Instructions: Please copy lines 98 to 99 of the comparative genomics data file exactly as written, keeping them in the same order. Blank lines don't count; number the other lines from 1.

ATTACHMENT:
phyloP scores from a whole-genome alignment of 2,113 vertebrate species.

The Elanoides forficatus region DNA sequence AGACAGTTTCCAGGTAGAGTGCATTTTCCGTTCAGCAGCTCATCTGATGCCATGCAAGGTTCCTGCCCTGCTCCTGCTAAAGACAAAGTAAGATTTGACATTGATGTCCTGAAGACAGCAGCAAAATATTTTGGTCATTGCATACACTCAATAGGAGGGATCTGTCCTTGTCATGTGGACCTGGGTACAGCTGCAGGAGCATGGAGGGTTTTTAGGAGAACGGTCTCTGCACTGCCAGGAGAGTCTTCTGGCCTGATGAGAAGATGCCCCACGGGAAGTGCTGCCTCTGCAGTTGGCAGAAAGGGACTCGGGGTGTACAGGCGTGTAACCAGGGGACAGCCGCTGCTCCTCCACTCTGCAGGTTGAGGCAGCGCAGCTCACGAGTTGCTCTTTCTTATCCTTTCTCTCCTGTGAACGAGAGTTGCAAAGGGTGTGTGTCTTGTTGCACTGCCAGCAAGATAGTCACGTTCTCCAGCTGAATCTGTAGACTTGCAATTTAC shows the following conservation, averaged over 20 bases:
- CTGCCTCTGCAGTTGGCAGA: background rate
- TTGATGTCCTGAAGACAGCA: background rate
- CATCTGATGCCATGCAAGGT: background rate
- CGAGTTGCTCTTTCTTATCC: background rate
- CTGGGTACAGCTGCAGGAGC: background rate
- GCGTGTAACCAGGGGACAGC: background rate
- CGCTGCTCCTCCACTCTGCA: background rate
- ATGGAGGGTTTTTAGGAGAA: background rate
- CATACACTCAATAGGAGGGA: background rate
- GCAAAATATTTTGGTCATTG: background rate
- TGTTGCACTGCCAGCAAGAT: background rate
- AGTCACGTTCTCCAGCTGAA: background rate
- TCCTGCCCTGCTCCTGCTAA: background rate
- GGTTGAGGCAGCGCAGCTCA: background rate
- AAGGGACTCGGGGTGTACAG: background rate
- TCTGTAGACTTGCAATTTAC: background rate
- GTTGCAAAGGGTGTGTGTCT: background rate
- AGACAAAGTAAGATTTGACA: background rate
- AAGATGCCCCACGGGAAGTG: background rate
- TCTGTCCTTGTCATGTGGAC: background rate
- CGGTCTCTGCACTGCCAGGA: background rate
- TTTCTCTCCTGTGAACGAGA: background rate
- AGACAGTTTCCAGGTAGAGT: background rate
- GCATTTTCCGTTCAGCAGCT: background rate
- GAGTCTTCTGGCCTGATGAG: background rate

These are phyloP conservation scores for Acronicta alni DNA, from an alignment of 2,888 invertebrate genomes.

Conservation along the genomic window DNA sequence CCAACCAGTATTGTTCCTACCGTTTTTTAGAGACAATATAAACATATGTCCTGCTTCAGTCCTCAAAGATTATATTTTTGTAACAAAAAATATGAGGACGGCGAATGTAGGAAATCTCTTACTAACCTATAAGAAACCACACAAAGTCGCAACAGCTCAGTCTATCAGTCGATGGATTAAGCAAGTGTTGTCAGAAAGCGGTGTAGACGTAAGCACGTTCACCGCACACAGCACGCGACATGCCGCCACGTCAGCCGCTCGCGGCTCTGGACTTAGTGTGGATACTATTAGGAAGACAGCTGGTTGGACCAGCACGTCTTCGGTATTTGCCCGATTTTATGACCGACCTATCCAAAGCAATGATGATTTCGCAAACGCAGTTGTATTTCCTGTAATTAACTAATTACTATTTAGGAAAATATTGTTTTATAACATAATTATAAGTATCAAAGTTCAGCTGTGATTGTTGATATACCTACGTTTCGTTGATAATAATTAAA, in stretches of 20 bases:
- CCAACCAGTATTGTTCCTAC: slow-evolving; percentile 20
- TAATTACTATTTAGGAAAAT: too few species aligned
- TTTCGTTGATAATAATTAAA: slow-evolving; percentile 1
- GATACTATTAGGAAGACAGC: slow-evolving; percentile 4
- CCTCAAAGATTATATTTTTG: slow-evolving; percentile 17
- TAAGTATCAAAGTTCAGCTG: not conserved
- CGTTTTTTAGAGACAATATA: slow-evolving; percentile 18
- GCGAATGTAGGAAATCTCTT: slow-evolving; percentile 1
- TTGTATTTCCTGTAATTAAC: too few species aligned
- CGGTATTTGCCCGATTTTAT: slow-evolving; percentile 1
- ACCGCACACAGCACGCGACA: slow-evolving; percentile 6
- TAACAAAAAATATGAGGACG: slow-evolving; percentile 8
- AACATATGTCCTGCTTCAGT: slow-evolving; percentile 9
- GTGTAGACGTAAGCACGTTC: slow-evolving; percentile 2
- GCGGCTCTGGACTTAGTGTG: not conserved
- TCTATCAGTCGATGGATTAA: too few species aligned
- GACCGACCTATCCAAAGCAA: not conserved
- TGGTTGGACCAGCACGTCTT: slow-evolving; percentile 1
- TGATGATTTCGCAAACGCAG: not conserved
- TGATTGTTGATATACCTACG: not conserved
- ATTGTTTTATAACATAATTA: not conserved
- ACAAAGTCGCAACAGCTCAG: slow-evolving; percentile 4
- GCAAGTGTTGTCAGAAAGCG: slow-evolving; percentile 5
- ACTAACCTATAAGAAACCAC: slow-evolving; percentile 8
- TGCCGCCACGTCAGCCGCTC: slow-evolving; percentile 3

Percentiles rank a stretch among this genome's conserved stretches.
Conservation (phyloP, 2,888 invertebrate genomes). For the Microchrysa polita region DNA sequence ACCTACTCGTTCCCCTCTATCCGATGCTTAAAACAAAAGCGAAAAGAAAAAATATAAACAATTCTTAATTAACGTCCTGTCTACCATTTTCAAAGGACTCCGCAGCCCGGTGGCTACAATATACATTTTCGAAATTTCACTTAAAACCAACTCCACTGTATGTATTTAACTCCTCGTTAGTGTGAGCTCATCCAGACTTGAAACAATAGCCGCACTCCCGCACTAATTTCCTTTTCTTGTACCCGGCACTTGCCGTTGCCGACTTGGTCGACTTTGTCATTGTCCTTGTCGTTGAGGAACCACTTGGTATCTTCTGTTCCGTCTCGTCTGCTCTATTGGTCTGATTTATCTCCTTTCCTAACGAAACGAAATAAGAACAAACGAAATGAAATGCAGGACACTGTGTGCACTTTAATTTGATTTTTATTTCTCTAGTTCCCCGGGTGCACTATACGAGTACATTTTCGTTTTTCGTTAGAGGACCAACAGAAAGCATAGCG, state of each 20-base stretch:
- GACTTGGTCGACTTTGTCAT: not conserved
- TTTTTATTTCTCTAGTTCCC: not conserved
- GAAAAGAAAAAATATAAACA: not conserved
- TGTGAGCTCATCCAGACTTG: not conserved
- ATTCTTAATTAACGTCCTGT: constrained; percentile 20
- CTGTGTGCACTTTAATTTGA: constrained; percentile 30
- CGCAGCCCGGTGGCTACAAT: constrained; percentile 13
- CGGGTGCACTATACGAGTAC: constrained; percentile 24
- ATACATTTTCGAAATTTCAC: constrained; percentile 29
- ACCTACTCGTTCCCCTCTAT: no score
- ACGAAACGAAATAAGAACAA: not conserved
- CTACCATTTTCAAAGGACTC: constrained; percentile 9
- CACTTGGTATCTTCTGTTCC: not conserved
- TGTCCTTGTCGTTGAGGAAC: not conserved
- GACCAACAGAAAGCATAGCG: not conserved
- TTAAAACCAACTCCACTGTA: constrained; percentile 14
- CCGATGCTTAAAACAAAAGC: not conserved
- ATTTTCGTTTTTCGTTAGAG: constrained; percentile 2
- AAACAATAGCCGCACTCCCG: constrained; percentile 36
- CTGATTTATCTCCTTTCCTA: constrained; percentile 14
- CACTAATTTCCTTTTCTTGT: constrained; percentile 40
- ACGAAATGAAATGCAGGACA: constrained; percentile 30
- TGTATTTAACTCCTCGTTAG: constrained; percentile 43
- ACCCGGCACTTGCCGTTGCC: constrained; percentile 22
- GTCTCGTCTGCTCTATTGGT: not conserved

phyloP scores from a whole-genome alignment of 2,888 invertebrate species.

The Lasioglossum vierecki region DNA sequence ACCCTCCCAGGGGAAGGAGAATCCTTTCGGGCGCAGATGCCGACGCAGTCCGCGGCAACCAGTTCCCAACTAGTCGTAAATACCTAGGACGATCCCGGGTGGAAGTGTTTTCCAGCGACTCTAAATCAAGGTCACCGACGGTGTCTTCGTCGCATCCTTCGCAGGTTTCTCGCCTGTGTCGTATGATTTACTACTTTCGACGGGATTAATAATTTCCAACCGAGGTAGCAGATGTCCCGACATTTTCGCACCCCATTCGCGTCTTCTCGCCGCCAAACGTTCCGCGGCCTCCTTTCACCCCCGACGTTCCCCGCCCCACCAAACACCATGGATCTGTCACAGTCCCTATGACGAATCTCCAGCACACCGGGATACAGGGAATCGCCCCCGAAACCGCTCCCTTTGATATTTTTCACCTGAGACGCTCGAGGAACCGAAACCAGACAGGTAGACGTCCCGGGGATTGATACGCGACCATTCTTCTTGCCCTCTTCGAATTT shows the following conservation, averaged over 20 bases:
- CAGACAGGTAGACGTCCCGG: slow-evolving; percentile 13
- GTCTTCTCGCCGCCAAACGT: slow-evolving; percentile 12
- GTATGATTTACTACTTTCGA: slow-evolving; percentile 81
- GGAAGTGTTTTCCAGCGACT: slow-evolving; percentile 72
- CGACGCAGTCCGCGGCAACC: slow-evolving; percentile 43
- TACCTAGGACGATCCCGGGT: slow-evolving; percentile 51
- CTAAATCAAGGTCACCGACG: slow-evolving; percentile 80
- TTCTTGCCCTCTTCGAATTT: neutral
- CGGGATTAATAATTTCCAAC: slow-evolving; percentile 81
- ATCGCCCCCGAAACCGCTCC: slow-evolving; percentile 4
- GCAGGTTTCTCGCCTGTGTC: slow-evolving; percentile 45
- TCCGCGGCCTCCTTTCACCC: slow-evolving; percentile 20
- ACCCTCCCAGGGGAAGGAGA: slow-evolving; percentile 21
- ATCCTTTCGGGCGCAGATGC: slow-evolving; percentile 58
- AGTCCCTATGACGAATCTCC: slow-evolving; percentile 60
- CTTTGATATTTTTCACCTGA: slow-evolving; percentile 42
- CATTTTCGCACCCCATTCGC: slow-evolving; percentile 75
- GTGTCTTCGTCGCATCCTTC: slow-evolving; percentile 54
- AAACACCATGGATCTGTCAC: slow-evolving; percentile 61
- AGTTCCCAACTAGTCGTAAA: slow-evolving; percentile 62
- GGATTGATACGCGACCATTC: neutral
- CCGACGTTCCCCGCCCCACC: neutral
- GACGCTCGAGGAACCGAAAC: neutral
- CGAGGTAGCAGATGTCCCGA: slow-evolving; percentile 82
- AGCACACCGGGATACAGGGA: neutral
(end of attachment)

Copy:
- AGTCCCTATGACGAATCTCC: slow-evolving; percentile 60
- CTTTGATATTTTTCACCTGA: slow-evolving; percentile 42